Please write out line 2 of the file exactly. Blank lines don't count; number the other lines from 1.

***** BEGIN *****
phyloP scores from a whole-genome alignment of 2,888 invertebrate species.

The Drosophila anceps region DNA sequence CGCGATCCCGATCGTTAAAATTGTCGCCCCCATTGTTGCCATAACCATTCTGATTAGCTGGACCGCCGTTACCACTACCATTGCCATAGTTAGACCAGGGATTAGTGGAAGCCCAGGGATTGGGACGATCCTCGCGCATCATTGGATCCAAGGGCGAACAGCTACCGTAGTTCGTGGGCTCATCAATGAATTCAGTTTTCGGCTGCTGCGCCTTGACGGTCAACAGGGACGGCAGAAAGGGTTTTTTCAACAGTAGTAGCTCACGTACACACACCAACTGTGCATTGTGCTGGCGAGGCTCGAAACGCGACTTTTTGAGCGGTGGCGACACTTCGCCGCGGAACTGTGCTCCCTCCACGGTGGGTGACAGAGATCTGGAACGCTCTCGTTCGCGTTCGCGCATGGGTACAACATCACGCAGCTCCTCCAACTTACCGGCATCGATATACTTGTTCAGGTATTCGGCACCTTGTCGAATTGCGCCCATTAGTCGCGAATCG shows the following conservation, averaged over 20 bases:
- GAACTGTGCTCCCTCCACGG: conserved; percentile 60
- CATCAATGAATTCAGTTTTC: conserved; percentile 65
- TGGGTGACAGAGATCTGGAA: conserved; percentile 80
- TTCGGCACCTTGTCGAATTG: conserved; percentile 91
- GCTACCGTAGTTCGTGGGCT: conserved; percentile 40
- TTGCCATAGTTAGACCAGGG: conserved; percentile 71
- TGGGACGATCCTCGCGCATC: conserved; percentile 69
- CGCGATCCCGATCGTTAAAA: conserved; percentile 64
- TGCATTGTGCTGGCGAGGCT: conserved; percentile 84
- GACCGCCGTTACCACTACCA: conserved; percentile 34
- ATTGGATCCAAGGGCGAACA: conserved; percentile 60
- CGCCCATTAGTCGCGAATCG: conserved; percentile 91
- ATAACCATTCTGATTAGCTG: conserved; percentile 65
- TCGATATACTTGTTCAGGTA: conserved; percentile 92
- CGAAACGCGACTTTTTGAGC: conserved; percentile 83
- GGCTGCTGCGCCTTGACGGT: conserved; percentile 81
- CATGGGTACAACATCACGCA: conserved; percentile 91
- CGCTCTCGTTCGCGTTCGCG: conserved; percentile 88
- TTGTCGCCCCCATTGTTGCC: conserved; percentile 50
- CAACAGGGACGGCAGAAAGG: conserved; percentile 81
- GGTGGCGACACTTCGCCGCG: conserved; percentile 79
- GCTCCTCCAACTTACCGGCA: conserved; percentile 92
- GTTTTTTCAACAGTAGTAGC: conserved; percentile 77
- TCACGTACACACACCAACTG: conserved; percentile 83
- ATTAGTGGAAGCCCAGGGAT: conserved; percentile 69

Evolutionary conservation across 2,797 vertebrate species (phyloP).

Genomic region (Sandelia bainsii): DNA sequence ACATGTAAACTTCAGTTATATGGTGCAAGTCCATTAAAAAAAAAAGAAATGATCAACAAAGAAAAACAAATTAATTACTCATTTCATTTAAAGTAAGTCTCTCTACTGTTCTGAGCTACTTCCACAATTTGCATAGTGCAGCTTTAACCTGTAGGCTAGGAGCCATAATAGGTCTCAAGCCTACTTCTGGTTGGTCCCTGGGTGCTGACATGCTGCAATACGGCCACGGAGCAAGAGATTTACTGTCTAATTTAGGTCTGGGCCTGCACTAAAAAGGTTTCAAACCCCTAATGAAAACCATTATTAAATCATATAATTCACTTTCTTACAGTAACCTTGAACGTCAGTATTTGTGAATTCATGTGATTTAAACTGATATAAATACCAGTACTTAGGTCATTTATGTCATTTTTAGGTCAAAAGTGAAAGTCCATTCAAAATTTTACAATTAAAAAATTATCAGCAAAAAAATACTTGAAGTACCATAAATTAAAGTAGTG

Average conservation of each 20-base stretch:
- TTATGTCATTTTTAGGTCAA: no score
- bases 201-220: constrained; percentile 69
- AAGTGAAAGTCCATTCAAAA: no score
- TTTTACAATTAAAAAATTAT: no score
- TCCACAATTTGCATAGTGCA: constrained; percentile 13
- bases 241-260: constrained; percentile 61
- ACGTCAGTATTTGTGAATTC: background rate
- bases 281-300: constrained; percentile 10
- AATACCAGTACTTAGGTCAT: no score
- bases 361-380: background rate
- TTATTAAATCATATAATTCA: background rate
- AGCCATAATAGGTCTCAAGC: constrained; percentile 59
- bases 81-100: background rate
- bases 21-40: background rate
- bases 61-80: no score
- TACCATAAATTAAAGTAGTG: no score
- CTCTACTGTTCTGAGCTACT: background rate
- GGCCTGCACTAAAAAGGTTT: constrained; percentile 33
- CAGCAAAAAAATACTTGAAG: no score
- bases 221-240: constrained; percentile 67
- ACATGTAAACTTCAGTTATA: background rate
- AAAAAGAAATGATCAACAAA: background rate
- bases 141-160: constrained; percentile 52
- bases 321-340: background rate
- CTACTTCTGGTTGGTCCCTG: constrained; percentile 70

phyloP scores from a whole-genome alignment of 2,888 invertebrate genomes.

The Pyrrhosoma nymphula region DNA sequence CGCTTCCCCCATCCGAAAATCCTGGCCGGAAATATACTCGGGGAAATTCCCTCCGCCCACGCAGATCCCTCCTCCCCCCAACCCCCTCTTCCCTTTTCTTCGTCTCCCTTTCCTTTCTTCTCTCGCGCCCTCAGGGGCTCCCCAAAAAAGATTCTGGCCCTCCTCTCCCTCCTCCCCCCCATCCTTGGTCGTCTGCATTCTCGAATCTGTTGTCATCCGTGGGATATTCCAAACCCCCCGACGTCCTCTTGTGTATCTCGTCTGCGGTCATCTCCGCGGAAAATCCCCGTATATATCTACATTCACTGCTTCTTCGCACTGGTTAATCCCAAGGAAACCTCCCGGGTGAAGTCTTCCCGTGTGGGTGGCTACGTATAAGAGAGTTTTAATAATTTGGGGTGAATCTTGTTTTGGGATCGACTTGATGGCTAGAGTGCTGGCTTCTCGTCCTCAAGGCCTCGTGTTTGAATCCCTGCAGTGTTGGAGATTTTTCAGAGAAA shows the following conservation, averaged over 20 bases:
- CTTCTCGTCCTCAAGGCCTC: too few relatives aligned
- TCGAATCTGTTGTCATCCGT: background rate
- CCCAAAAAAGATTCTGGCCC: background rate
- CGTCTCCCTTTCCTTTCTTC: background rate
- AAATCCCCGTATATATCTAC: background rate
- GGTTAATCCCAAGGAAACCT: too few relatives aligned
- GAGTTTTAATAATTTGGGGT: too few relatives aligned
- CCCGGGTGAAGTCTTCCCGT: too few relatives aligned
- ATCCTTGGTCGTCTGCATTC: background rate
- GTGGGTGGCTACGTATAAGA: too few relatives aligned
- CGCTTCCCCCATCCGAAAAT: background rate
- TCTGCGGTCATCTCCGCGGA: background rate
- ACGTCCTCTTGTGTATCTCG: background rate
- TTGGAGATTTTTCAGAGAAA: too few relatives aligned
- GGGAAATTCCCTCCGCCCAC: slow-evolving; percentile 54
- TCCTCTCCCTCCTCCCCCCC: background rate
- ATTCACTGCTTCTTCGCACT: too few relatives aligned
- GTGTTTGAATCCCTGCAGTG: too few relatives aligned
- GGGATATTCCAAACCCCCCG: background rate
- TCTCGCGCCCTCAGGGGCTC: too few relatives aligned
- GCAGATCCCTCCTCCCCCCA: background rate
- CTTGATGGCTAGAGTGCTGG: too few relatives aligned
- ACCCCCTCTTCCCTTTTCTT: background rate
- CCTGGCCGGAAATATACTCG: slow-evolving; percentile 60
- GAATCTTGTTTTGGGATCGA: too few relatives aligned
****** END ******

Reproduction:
The Drosophila anceps region DNA sequence CGCGATCCCGATCGTTAAAATTGTCGCCCCCATTGTTGCCATAACCATTCTGATTAGCTGGACCGCCGTTACCACTACCATTGCCATAGTTAGACCAGGGATTAGTGGAAGCCCAGGGATTGGGACGATCCTCGCGCATCATTGGATCCAAGGGCGAACAGCTACCGTAGTTCGTGGGCTCATCAATGAATTCAGTTTTCGGCTGCTGCGCCTTGACGGTCAACAGGGACGGCAGAAAGGGTTTTTTCAACAGTAGTAGCTCACGTACACACACCAACTGTGCATTGTGCTGGCGAGGCTCGAAACGCGACTTTTTGAGCGGTGGCGACACTTCGCCGCGGAACTGTGCTCCCTCCACGGTGGGTGACAGAGATCTGGAACGCTCTCGTTCGCGTTCGCGCATGGGTACAACATCACGCAGCTCCTCCAACTTACCGGCATCGATATACTTGTTCAGGTATTCGGCACCTTGTCGAATTGCGCCCATTAGTCGCGAATCG shows the following conservation, averaged over 20 bases: